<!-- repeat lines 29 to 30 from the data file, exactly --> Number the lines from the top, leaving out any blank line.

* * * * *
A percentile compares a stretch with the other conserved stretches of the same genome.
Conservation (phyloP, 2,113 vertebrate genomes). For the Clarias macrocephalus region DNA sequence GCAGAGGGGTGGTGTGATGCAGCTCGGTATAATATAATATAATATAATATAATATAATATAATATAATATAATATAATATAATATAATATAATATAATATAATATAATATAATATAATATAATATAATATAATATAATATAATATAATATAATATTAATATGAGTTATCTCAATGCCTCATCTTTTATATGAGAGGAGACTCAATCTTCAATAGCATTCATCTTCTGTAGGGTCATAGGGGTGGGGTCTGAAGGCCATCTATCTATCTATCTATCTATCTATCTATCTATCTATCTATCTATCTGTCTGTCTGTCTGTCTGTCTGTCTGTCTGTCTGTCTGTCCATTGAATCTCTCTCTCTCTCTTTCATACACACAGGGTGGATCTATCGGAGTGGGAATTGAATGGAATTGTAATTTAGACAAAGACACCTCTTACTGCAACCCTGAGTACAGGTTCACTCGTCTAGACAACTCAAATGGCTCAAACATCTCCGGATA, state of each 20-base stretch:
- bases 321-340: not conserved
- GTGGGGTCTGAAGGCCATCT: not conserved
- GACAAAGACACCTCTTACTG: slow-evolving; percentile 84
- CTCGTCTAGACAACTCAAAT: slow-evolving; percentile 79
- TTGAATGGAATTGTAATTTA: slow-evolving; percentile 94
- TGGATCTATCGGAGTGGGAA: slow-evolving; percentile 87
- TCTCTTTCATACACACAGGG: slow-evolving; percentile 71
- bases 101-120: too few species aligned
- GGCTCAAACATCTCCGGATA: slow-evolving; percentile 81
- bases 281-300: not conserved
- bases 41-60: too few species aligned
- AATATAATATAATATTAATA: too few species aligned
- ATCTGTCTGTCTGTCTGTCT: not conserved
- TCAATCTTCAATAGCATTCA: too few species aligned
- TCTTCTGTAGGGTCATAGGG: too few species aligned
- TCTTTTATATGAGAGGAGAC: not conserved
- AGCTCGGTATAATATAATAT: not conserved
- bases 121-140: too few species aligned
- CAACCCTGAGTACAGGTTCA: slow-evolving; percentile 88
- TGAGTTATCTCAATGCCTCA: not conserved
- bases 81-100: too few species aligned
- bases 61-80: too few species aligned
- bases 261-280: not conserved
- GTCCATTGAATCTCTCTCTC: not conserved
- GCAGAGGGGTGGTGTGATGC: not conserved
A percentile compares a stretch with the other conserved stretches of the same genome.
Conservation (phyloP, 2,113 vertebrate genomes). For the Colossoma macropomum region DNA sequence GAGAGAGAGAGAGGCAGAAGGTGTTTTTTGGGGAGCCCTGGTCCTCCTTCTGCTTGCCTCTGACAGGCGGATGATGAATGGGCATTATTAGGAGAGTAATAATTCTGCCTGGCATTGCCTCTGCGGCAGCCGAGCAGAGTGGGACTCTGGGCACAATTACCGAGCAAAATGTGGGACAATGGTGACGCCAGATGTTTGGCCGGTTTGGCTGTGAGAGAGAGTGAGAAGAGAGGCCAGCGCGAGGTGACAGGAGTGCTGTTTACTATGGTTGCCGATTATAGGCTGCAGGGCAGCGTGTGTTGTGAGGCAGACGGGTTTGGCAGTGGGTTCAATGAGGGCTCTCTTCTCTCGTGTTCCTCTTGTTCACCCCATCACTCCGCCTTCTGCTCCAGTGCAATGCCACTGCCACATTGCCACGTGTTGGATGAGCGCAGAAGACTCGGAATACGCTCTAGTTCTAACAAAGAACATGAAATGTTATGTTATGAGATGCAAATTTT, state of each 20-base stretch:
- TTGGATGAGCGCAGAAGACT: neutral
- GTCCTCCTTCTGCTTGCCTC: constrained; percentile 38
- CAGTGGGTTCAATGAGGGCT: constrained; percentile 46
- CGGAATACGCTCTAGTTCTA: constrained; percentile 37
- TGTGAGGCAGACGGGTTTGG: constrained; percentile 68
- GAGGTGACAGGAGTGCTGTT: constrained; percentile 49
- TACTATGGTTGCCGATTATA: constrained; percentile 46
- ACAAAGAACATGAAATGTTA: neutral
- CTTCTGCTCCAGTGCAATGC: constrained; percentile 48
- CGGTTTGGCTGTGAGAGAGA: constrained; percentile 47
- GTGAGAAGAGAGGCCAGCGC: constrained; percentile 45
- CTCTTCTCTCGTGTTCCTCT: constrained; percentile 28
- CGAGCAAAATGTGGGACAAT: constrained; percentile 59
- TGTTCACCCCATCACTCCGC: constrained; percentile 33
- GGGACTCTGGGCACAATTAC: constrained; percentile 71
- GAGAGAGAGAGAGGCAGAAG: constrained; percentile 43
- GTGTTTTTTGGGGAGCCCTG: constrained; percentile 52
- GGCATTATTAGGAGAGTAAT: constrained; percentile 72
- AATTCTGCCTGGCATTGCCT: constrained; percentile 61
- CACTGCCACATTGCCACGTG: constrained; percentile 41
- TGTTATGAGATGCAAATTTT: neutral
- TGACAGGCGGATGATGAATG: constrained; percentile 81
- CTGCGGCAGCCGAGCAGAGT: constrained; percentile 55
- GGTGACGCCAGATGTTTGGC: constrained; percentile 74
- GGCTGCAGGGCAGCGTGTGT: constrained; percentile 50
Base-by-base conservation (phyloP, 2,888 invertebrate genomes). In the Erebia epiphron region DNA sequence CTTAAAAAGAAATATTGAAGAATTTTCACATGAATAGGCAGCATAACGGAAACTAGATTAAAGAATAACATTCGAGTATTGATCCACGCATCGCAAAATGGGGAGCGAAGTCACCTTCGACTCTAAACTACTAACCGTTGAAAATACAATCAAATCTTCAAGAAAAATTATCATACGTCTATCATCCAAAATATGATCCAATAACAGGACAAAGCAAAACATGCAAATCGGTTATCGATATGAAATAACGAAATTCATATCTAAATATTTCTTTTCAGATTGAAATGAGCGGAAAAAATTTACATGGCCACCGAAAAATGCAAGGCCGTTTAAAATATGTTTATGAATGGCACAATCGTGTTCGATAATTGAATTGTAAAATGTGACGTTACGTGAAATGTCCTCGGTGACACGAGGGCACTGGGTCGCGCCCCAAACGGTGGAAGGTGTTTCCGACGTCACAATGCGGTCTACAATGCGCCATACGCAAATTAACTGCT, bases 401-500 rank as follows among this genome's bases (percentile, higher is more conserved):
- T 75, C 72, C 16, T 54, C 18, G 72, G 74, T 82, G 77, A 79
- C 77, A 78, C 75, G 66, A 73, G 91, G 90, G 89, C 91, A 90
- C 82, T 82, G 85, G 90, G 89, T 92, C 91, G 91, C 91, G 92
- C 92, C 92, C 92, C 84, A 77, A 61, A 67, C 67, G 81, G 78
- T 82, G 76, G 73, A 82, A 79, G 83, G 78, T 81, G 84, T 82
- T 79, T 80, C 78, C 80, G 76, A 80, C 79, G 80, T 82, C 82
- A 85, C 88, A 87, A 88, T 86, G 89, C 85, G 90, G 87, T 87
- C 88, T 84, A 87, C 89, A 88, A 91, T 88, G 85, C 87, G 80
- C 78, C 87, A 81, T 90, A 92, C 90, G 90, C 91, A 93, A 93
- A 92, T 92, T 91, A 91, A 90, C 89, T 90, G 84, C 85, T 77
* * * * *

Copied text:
Conservation (phyloP, 2,113 vertebrate genomes). For the Colossoma macropomum region DNA sequence GAGAGAGAGAGAGGCAGAAGGTGTTTTTTGGGGAGCCCTGGTCCTCCTTCTGCTTGCCTCTGACAGGCGGATGATGAATGGGCATTATTAGGAGAGTAATAATTCTGCCTGGCATTGCCTCTGCGGCAGCCGAGCAGAGTGGGACTCTGGGCACAATTACCGAGCAAAATGTGGGACAATGGTGACGCCAGATGTTTGGCCGGTTTGGCTGTGAGAGAGAGTGAGAAGAGAGGCCAGCGCGAGGTGACAGGAGTGCTGTTTACTATGGTTGCCGATTATAGGCTGCAGGGCAGCGTGTGTTGTGAGGCAGACGGGTTTGGCAGTGGGTTCAATGAGGGCTCTCTTCTCTCGTGTTCCTCTTGTTCACCCCATCACTCCGCCTTCTGCTCCAGTGCAATGCCACTGCCACATTGCCACGTGTTGGATGAGCGCAGAAGACTCGGAATACGCTCTAGTTCTAACAAAGAACATGAAATGTTATGTTATGAGATGCAAATTTT, state of each 20-base stretch:
- TTGGATGAGCGCAGAAGACT: neutral